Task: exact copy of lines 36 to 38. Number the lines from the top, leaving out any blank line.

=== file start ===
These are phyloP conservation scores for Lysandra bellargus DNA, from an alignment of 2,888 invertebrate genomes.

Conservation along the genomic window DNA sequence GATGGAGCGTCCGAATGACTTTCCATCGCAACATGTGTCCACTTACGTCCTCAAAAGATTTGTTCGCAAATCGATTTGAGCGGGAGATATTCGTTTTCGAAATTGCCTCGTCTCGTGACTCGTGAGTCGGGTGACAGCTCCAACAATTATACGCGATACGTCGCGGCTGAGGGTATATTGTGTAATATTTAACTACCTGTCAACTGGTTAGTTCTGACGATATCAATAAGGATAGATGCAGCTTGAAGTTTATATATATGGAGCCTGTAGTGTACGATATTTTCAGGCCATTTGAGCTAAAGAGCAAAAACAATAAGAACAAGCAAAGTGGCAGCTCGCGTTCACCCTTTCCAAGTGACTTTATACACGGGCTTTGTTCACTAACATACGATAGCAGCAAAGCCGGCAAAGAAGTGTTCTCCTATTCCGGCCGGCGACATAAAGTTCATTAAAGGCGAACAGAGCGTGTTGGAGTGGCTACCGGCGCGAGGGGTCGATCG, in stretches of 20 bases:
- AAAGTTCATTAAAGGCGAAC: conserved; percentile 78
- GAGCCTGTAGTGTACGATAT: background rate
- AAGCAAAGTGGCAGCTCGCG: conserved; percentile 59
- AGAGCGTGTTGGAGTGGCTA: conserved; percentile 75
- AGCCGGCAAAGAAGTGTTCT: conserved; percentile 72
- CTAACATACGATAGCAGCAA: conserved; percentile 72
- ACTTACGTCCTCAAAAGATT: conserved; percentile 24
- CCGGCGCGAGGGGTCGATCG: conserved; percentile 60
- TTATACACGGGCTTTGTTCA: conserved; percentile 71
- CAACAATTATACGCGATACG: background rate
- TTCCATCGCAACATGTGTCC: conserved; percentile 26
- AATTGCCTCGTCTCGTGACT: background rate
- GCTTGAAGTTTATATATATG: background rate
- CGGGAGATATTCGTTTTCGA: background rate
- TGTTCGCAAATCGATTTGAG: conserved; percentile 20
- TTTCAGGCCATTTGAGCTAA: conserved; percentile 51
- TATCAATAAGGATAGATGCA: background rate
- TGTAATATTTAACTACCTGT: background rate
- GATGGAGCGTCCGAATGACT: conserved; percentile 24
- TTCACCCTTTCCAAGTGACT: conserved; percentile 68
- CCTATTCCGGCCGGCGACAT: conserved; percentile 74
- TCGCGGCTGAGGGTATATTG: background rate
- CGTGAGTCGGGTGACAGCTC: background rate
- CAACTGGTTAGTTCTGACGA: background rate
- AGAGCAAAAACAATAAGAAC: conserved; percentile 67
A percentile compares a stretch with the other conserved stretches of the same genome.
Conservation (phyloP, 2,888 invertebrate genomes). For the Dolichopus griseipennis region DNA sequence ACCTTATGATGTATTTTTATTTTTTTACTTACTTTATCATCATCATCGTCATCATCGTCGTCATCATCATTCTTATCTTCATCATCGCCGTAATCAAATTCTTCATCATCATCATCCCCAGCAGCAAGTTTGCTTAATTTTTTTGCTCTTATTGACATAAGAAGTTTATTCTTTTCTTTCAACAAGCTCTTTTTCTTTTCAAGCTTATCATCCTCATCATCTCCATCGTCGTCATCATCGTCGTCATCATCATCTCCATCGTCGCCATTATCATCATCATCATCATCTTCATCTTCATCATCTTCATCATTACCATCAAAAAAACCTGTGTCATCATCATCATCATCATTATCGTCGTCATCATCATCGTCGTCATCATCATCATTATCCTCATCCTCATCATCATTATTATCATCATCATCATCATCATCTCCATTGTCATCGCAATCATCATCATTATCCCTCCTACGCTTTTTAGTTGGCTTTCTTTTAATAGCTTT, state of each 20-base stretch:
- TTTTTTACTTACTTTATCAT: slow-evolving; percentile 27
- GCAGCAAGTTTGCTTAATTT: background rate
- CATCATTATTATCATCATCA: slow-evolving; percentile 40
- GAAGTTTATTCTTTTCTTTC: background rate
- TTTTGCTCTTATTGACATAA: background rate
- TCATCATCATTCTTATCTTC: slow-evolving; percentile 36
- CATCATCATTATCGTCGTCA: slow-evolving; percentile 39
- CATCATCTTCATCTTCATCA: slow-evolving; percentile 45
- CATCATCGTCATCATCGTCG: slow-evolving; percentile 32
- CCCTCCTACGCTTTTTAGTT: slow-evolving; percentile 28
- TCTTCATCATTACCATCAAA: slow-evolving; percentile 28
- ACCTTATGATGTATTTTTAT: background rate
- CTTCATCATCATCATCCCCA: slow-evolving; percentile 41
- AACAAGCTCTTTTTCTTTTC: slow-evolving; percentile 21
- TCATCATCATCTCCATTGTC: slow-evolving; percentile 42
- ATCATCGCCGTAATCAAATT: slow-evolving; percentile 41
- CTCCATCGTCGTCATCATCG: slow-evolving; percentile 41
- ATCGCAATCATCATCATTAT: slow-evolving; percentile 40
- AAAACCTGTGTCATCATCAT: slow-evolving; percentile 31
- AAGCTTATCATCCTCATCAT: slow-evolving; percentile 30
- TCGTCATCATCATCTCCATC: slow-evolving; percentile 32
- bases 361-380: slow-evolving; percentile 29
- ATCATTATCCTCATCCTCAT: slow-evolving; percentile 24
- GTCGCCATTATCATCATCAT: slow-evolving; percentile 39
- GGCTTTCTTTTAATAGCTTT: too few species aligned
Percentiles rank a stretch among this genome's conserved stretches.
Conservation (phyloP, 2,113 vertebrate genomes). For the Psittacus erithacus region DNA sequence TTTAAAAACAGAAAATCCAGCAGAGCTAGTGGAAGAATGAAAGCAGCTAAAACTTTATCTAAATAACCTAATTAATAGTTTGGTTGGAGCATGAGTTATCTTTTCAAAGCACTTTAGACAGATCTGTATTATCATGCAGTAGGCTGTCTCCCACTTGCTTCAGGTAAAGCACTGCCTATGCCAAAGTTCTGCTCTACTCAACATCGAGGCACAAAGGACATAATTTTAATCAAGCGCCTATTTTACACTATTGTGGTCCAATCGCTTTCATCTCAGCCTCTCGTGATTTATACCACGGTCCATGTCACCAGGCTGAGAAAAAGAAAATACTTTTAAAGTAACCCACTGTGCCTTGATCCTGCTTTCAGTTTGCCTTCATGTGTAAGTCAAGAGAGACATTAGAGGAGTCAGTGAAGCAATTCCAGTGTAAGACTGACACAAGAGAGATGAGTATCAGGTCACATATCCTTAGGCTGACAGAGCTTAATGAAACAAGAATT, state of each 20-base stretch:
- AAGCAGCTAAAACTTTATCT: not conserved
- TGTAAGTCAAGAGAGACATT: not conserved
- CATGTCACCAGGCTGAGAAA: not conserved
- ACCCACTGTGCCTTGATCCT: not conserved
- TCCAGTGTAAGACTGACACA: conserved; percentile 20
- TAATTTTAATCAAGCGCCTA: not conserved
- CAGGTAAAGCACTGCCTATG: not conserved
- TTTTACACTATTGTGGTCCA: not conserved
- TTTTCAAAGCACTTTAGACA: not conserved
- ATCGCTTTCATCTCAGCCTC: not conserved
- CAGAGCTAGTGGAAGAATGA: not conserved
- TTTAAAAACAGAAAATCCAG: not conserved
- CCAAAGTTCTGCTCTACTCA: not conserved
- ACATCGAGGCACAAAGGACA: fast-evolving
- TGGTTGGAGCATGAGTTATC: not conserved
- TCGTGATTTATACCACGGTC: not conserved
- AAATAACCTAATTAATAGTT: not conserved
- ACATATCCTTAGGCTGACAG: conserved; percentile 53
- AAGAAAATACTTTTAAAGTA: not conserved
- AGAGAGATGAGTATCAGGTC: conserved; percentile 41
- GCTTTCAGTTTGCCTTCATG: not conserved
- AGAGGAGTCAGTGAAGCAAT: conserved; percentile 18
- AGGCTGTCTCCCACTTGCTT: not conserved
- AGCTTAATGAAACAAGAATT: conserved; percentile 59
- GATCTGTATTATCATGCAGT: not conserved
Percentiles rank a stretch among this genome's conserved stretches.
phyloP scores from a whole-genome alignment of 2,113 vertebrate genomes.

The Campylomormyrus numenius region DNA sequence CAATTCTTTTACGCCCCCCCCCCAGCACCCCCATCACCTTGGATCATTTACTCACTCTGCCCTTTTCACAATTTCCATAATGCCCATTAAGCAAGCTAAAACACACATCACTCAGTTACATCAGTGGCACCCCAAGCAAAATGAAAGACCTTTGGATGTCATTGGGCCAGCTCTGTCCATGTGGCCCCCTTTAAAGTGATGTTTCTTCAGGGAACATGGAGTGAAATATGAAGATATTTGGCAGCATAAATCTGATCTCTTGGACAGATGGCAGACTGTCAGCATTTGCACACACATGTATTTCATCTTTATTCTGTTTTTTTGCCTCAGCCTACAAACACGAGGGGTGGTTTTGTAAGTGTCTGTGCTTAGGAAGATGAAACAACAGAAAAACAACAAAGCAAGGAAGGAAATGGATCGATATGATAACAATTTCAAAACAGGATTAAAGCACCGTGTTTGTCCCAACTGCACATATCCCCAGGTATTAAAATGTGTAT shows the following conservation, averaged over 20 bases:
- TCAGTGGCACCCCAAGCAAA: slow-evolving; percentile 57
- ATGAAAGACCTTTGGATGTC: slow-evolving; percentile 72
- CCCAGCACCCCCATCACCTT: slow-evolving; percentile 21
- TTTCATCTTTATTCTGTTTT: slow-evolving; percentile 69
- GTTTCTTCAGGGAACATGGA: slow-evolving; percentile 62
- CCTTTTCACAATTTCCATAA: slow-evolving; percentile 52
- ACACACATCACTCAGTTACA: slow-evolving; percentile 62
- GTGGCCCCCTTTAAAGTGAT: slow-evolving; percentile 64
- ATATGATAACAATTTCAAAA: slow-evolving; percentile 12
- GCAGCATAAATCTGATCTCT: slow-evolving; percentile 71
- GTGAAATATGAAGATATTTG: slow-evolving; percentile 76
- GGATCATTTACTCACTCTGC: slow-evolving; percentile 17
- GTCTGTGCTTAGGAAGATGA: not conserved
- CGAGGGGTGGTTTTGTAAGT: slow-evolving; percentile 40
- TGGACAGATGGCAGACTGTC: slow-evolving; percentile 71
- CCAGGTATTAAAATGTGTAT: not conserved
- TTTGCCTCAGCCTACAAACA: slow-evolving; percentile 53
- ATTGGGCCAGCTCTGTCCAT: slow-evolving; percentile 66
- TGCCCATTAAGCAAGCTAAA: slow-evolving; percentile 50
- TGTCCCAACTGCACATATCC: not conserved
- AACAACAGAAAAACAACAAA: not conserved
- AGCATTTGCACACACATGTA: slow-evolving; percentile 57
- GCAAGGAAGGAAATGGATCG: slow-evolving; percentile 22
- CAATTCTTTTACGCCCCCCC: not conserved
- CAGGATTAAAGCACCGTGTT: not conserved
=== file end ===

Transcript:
- CATCATCATTATCGTCGTCA: slow-evolving; percentile 39
- CATCATCTTCATCTTCATCA: slow-evolving; percentile 45
- CATCATCGTCATCATCGTCG: slow-evolving; percentile 32